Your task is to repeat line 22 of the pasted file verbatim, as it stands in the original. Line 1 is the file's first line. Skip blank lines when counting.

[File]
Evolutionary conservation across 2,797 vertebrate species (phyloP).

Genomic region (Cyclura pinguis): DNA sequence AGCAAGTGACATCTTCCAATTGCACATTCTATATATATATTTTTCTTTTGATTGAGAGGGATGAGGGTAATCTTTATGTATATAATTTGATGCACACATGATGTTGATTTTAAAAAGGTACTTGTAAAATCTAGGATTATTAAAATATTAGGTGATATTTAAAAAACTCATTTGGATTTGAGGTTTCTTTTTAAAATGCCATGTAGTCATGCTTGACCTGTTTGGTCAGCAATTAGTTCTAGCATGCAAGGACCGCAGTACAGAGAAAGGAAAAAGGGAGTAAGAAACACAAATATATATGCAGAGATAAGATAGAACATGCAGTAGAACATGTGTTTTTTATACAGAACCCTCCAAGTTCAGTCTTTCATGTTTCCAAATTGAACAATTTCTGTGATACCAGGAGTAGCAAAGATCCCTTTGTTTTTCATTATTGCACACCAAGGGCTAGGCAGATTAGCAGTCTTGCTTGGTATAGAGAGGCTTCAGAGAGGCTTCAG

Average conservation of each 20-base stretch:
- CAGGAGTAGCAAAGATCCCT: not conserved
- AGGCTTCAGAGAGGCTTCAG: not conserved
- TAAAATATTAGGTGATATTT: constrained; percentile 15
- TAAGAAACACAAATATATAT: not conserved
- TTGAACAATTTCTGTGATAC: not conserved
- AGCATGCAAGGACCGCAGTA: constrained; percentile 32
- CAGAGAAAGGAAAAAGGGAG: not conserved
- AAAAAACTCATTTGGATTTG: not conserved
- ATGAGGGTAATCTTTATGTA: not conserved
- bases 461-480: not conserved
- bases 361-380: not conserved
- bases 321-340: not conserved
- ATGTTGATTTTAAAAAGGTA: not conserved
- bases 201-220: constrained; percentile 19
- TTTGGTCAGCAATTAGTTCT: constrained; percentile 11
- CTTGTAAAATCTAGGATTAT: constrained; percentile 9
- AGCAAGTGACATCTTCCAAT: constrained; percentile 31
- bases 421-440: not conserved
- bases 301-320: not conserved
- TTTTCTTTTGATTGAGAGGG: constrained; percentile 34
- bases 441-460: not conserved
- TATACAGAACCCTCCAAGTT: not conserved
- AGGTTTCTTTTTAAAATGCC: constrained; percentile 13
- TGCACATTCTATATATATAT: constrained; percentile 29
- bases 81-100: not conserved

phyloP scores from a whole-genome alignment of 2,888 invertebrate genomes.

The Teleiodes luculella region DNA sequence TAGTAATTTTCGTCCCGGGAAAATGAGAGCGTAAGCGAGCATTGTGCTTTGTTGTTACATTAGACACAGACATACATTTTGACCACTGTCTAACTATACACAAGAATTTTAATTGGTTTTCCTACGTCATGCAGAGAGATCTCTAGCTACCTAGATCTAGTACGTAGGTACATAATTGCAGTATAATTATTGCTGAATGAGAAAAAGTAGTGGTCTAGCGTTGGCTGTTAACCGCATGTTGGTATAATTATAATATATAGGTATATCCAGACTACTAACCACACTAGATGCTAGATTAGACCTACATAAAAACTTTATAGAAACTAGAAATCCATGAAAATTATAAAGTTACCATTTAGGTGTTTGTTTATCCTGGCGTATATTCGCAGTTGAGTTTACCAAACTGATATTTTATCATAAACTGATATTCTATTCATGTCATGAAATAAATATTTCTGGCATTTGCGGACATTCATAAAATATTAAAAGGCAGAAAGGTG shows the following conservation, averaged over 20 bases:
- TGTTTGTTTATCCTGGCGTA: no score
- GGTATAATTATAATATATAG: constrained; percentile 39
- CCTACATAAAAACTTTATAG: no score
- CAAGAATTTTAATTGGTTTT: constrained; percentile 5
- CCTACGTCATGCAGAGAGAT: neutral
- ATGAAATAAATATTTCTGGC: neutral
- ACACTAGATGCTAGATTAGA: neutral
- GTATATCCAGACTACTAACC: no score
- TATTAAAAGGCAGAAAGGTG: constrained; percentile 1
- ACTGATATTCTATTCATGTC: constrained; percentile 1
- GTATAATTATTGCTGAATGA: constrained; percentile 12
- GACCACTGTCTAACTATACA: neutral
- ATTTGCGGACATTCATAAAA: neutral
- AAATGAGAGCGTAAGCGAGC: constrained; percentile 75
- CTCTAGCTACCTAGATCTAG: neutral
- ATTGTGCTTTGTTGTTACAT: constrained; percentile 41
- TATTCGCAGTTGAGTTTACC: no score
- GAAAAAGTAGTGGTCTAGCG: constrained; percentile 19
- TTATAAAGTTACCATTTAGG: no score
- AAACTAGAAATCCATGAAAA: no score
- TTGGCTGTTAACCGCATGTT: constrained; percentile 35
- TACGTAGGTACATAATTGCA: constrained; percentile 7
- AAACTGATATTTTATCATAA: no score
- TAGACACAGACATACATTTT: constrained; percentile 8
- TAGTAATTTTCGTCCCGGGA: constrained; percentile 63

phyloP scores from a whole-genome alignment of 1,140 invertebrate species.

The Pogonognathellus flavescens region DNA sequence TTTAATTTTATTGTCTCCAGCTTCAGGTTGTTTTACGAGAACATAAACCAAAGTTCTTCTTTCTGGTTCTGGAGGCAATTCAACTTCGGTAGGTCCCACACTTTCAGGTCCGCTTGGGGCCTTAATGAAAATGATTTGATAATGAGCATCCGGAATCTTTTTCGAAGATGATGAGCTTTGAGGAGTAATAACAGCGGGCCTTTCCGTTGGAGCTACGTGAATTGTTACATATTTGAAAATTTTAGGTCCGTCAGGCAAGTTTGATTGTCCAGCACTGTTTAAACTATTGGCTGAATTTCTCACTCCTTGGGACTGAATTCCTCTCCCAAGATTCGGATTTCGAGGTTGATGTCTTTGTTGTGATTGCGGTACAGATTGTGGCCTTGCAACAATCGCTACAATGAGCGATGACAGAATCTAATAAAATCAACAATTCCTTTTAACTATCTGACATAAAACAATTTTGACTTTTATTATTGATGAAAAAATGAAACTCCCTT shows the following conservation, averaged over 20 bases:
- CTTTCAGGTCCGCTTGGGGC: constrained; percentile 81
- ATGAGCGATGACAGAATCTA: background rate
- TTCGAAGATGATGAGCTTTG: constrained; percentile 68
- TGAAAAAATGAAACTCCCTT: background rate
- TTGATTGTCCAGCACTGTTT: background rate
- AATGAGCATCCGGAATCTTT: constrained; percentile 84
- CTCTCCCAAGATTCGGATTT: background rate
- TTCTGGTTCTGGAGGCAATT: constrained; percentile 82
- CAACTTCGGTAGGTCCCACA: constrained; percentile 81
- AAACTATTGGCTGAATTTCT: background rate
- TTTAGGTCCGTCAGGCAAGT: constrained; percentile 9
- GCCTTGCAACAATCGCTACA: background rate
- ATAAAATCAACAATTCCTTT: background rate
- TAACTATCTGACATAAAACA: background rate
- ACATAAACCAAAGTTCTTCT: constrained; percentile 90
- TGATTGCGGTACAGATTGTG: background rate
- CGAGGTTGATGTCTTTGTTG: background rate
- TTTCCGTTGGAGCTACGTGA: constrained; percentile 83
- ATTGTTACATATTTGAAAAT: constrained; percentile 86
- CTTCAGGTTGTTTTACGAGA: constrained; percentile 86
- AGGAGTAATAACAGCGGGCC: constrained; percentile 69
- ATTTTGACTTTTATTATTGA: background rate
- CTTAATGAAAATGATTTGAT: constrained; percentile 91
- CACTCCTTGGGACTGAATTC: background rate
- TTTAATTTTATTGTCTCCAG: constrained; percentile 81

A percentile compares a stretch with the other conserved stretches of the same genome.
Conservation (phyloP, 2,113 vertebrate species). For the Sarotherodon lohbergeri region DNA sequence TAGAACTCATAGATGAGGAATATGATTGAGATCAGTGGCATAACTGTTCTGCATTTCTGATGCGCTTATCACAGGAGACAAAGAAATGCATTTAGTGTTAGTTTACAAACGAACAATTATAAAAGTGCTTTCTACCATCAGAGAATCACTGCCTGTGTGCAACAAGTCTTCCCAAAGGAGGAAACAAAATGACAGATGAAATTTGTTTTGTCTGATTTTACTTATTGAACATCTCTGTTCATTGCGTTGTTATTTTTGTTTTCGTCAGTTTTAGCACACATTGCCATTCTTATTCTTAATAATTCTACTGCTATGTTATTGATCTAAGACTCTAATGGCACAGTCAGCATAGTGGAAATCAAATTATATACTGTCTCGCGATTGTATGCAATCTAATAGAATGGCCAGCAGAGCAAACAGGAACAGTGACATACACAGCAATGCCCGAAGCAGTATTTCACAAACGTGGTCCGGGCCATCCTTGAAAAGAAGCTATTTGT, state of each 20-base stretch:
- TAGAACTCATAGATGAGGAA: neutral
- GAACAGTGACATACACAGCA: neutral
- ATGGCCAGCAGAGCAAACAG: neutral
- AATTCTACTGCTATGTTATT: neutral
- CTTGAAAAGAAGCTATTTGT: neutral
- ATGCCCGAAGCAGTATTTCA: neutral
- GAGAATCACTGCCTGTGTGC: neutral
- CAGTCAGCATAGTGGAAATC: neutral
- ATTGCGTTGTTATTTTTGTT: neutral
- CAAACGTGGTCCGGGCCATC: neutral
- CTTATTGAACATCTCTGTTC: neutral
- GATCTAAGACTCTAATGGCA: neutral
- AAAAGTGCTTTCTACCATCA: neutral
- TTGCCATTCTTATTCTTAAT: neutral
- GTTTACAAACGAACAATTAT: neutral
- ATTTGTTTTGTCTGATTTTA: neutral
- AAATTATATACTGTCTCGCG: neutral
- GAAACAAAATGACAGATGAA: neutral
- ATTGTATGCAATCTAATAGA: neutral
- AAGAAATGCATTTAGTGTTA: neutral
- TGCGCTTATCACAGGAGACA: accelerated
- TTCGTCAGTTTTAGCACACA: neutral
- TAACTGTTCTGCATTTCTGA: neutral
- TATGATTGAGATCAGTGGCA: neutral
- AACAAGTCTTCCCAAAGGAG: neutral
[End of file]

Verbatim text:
- bases 301-320: not conserved